But why does the average, reasonable person, make such horrible comments about epilepsy?  Why is it funny? I can assure you finding Bug laying on the floor, blue, in full convulsion, is not funny. Yet some people will stand by and watch without trying to help. Some people will steal money from him, take his wallet (if he had one). Police will arrest him for being disorderly while coming around from a seizure and if he were a woman...he runs the risk of sexual assault. All of these things have happened just this year around the world. For those of you calling BS:

Liverpool News - Epileptic man 'robbed' during seizure in Kensington

Epileptic man arrested for DWI sues Dallas PD

Woman was sexually assaulted and had her iPod stolen as she suffered epileptic fit in public park

And then, there is this:

Former teacher pleads guilty in assault of autistic boy

The last one is very upsetting to me personally and I will, most likely, detail my thoughts on that particular type of depravity later. Professionally, I am disgusted by all of these negative stories I hear. And I hear a lot of them. We pretend to be so enlightened.  We are concerned about animals and the environment because we know more and are more civilized than generations before us. But those generations before us, while misinformed, thought that people in seizure were touched by God. Some thought of them as being 'enlightened' during a seizure, in a sense, some societies revered people with epilepsy. Others thought people with the 'falling sickness' were possessed of demons.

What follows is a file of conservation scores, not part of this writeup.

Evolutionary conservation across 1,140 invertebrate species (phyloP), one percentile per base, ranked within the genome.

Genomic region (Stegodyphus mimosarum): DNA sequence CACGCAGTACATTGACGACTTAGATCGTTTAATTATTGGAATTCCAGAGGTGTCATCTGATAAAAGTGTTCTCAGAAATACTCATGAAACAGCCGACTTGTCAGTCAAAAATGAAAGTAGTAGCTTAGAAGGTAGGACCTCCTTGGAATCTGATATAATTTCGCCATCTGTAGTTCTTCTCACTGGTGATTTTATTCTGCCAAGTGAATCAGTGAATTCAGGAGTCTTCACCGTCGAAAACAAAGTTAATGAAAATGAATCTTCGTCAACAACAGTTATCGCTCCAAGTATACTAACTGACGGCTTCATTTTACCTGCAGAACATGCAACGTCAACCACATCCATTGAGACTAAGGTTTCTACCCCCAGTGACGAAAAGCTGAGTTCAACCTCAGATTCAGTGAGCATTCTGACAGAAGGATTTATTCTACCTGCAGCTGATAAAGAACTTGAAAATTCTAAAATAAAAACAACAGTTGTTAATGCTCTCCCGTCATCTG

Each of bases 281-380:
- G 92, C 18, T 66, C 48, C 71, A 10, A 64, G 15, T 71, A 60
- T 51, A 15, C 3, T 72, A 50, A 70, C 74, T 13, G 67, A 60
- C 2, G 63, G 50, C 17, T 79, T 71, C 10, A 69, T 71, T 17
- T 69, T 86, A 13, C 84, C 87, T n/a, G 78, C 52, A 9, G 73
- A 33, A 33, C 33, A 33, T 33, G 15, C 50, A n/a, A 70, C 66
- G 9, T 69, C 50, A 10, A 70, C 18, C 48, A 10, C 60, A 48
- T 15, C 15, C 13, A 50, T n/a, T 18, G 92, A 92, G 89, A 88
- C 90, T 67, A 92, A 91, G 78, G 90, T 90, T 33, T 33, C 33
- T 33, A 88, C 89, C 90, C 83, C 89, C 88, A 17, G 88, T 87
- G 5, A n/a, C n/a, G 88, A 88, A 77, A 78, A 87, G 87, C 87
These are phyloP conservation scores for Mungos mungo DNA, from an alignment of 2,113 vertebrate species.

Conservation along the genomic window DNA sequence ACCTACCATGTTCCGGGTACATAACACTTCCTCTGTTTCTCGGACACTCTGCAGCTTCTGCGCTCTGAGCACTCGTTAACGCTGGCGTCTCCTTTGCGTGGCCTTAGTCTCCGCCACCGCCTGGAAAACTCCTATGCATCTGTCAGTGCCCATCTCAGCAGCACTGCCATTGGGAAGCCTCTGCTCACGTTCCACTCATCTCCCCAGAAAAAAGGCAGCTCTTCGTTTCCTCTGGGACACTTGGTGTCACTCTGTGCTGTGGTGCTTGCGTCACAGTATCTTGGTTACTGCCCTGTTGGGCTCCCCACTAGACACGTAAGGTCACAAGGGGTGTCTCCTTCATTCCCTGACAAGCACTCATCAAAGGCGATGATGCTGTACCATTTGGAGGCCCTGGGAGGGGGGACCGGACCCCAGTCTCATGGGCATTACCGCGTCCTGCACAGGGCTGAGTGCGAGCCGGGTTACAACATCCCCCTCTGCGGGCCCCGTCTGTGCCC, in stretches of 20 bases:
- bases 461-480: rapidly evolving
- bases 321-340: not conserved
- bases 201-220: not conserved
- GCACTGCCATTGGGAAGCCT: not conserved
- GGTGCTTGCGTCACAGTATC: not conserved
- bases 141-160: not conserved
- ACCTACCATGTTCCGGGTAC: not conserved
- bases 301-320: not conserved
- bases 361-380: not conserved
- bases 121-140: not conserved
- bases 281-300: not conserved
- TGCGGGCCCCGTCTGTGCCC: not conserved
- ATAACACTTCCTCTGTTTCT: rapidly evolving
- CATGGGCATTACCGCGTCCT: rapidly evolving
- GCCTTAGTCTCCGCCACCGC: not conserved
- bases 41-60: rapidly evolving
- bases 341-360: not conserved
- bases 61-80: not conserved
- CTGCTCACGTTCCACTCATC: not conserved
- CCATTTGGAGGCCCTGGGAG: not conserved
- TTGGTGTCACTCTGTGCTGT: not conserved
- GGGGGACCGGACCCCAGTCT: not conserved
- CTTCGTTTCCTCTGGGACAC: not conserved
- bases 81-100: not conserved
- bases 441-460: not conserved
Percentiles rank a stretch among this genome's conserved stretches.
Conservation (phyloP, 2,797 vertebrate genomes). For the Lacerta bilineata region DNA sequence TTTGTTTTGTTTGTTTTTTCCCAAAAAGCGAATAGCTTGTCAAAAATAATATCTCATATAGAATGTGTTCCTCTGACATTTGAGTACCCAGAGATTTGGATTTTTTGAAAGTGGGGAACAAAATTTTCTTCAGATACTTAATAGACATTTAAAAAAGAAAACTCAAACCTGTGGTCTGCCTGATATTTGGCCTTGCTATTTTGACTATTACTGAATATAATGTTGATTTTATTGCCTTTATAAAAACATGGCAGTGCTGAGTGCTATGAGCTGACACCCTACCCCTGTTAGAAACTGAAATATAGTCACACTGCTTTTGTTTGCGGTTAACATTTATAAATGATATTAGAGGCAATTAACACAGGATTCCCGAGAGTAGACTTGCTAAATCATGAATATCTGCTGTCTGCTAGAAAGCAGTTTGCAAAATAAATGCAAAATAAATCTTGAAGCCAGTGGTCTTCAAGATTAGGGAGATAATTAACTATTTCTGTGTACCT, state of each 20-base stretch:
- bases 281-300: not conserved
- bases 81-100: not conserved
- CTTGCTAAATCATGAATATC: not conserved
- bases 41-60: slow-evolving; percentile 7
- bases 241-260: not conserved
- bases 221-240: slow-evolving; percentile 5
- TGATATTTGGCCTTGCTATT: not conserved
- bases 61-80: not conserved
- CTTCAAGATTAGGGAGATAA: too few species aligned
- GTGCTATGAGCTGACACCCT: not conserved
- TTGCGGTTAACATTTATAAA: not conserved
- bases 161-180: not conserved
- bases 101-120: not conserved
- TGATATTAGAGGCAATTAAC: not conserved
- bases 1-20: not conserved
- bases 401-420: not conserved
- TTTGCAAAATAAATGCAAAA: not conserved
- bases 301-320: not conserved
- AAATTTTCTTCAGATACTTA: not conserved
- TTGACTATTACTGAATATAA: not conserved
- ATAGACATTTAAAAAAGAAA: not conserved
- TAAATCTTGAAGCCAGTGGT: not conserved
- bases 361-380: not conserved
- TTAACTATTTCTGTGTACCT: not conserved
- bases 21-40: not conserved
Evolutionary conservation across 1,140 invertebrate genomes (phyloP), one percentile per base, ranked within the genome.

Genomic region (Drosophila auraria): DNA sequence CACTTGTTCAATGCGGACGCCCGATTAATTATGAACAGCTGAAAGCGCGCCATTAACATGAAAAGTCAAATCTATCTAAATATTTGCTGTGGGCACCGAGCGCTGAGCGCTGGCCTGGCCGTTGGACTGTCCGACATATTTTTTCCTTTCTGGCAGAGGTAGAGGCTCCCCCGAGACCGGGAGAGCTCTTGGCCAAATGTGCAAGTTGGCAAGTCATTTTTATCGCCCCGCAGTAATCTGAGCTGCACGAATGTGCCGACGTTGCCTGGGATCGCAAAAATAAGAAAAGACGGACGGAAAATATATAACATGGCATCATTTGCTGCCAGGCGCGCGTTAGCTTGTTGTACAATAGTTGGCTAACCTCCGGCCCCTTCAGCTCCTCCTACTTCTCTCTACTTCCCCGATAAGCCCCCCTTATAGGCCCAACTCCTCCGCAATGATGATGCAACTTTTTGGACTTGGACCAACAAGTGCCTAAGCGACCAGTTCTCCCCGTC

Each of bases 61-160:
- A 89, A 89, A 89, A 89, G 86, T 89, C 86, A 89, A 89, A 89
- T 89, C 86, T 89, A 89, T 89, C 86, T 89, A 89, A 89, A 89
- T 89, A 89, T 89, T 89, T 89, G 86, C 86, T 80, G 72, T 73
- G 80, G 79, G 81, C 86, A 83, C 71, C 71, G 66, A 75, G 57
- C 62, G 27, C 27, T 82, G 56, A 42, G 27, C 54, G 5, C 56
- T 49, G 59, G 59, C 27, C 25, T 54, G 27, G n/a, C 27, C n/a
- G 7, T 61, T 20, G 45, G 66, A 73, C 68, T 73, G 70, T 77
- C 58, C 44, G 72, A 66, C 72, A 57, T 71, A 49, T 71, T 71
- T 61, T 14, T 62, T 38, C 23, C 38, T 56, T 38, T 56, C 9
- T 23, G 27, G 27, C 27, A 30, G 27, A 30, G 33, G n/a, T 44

Candidly, I like the idea of a supernatural etiology a lot better than the reality. The reality is most people never know the cause of their seizures, and those with a comorbid condition rarely recognize, nor does the CDC record, their seizures as epileptic. So let's say it together: I have epilepsy. I have had more than one seizure. It's Ok. I promise, with all my sad stories, it will be OK. These negative stories, they have to be told. They have to be told so they don't happen again. WE have to make sure they don't happen again.